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Over the Drawbar-Lines

A pianist’s guide to getting started on organ

Gary Versace

Committing to the piano begins an amazing journey. For the improvising musician it’s beyond exciting, given that the textural, registral, timbral and polyphonic capabilities of the instrument are infinite. Of course the piano is not without certain sound and timbral limitations. The breath, sustain and vibrato in melodic lines that vocalists and woodwind players possess, and the ability to provide the depth of sound and rhythmic clarity that come with being a great bass player, have become hallmarks of the jazz organ sound that can help a pianist reinterpret the limitations of the 88s.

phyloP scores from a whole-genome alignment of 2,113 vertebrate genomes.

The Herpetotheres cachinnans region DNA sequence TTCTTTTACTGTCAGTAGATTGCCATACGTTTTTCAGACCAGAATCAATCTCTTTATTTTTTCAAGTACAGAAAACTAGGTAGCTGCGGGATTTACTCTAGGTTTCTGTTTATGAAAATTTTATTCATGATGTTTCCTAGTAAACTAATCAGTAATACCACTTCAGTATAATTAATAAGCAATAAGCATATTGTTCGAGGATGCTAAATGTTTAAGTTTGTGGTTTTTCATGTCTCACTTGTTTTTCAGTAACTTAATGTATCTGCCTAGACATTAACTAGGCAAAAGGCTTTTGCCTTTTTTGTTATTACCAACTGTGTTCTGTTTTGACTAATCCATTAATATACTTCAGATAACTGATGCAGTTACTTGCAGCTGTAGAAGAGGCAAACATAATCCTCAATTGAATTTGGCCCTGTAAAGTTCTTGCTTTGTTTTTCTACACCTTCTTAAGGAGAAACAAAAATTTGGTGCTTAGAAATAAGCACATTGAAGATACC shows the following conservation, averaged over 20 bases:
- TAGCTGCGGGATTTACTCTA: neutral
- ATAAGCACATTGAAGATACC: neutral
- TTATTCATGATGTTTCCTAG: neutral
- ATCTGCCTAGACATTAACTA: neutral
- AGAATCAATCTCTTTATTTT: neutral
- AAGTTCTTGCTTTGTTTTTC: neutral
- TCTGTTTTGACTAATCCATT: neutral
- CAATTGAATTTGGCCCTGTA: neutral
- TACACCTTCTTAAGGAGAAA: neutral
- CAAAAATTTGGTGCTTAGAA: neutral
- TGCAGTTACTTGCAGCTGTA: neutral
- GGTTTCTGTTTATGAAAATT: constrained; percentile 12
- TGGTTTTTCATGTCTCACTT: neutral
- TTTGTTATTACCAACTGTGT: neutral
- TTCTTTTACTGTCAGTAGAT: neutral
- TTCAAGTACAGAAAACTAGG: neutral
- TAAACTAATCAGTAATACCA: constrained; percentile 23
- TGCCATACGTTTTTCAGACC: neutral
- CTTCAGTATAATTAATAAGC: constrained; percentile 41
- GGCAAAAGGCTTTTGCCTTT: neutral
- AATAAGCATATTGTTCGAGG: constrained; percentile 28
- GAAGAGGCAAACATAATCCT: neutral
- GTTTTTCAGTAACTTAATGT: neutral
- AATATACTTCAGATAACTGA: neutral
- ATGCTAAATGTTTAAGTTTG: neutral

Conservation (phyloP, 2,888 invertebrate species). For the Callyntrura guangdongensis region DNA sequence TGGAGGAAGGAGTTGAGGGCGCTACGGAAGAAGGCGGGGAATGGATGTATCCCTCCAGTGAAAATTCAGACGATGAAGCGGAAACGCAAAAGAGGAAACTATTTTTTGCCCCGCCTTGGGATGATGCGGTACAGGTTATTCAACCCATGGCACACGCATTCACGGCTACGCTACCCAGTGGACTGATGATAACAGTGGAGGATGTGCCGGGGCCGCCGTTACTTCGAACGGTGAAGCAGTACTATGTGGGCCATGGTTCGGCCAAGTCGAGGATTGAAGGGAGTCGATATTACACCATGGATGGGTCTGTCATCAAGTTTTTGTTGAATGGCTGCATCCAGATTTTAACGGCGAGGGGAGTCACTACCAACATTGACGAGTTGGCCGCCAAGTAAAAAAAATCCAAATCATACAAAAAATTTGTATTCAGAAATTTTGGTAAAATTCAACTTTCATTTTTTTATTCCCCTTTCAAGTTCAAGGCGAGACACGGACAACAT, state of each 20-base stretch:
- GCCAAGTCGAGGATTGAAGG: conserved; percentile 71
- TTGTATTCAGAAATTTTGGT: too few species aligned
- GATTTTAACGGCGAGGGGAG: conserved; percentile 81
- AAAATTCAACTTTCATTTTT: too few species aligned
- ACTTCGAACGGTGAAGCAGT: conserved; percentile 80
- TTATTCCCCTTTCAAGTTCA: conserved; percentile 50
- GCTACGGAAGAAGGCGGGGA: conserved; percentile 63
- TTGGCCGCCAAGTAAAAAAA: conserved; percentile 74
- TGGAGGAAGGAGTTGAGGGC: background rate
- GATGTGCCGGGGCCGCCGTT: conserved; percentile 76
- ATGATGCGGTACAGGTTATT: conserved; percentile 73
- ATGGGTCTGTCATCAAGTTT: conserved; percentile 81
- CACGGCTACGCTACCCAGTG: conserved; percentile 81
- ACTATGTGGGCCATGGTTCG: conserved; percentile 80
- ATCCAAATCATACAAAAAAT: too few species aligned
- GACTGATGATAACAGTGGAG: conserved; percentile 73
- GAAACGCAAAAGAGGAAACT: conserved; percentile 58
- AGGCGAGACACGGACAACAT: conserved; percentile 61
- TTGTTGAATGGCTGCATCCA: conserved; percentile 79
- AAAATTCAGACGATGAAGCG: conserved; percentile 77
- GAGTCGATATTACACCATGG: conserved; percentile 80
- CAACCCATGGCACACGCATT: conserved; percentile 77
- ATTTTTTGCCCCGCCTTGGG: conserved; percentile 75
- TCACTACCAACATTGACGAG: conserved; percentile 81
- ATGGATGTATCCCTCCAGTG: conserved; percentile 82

With its focus on accompaniment in a jazz setting, the organ reminds us as keyboardists of some very simple and beautiful aspects of music-making. But any pianist interested in playing organ (particularly the Hammond B-3) will face certain musical challenges, beyond the physical setting of a new instrument.

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